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Album Review: Diana Vickers – Music To Make Boys Cry

3 min read

Sometimes, in the grand scheme of life, you end up a bit disappointed, and these little disappointments come in all shapes and sizes. A bad grade, dire food or a rubbish night out, occasionally things just don’t cut the mustard. I am sure you can see what I am getting at here. Life is full of little, minor disappointments, but the world keeps turning. Diana Vickers’ new album is – unfortunately – one such thing.

It was all going so well; back in July the former X Factor contestant announced her comeback with her single, Cinderella, a straight up top-notch pop song that you almost would not expect to come from Vickers, given her previous 2010 album Songs From The Tainted Cherry Tree which, along with her X Factor stint, tended to emphasise her ‘kookiness’. It was a brilliant song that gets better with each listen. Vickers followed that, the album’s second single and album opener, Music To Make Boys Cry which eases us in with chilled verses and a sparkling chorus, whilst Lightning Strikes is a silly little pop ditty about fate and love.

Diana Vickers - Music To Make Boys CryThere is a sudden U-turn with the occurrence of Dead Heat, a surprisingly sultry number that has Vickers purring ‘If I had to choose between oxygen and you, it would be, a dead heat’; it is one of the strongest songs on the album and would make a good single. Similarly, Smoke – another slow song – sees Vickers experimenting with minor dubstep elements, which surprisingly makes a nice sound, before going a bit ‘Hadouken’ at the end when it begins to speed up. Buzzing synths mark Boy In Paris, the title of which tells you all that is of importance in the song; this is shallow pop music – but it is very catchy. Mad At Me – very surprisingly – throws up a very funky ’80’s influenced beat that can be comparable to some of Marina and the Diamonds’ efforts, albeit, with less meaningful lyrics.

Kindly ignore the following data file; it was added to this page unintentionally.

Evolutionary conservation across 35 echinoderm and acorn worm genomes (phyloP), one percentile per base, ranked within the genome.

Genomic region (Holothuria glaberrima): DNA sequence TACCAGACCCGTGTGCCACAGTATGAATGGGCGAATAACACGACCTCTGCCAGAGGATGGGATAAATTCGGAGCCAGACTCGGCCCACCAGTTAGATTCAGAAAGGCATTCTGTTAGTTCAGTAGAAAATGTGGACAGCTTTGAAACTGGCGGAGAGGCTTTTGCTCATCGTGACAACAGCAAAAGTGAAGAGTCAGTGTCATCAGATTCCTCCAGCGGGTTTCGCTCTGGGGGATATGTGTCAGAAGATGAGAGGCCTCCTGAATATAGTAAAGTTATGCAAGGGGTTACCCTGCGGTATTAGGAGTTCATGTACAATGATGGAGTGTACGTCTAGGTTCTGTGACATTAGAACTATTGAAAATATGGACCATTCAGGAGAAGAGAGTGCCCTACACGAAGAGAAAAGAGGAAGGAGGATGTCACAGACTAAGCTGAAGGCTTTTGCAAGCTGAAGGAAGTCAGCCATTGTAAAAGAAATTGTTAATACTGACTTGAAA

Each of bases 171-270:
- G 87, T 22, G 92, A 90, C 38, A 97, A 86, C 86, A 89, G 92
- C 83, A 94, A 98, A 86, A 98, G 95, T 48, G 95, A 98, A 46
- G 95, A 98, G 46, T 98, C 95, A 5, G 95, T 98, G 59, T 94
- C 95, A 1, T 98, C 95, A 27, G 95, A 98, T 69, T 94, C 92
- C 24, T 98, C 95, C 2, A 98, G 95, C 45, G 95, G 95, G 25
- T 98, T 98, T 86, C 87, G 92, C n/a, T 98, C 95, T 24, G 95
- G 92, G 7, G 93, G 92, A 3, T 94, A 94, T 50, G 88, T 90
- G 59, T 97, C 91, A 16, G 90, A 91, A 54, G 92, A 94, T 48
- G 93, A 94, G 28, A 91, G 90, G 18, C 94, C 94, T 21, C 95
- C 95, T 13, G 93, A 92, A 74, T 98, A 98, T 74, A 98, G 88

The shallowness of the lyrics are perhaps the album’s major fault, so much so that at times it can be borderline cringey, for example, ‘Spill some coffee on some passing guy and I apologise, but he just kinda smiles’, courtesy of Lightning Strikes. This is an album of little substance but with catchy little hooks that wriggle their way into your brain and manage to stay there, whether you think the songs are good or not, such as the very ‘Kylie’ sounding Better In French, a club song that – if it were sung by the Aussie pop-princess – would probably chart rather high. Other songs however, such as the cutesy ballad Mr Postman, are better left forgotten.

That is not to say that Vickers has not found her niche. Her voice does work alongside such pop sentimentalities, it is just that the whole thing needs honing. There is promise for future efforts, were the song-writing and production to mature, but the knack for a hook is definitely present, and nowhere more so than in Cinderella – indeed, going full circle, Cinderella is this album’s saving grace. Vickers is so close to being at the ball, now she just needs to get her foot firmly in the door.

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2 thoughts on “Album Review: Diana Vickers – Music To Make Boys Cry

  1. Awful review. You virtually say every song is catchy, has a great pop hook and say only 1 track is worth forgetting. Yet it doesn’t make the grade as the lyrics aren’t up to scratch? Are you for real? It’s pop music – what exactly are you expecting?! The production is spot on, the lyrics are care free, reflect Diana’s age (she was only twenty when she wrote the majority of these songs) and work fantastically with her quirky voice.
    If anything is a disappointment it’s your review.

    1. I am for real. There are many facets that make the difference between a mediocre pop song, a good pop song, and a fantastic pop song. Just because the genre is pop, it does not mean that below-par lyrics can be excused. Why make do with substandard lyrics when you can have great ones? Music and lyrics are two sides of the same coin; Lady Gaga may make catchy singles, but often her lyrics are terrible. If you had taken the entirety of my review into account, you would have noticed that I paid her and her music many a compliment – some which others may consider generous – and I ended the review by saying that Vickers is heading in the right direction with her music, however you appear to have fixated on my one negative observation. Whilst I did not enjoy the album, I did not personally attack the artist. I am glad you enjoyed the record, my opinion sadly is not the same though.

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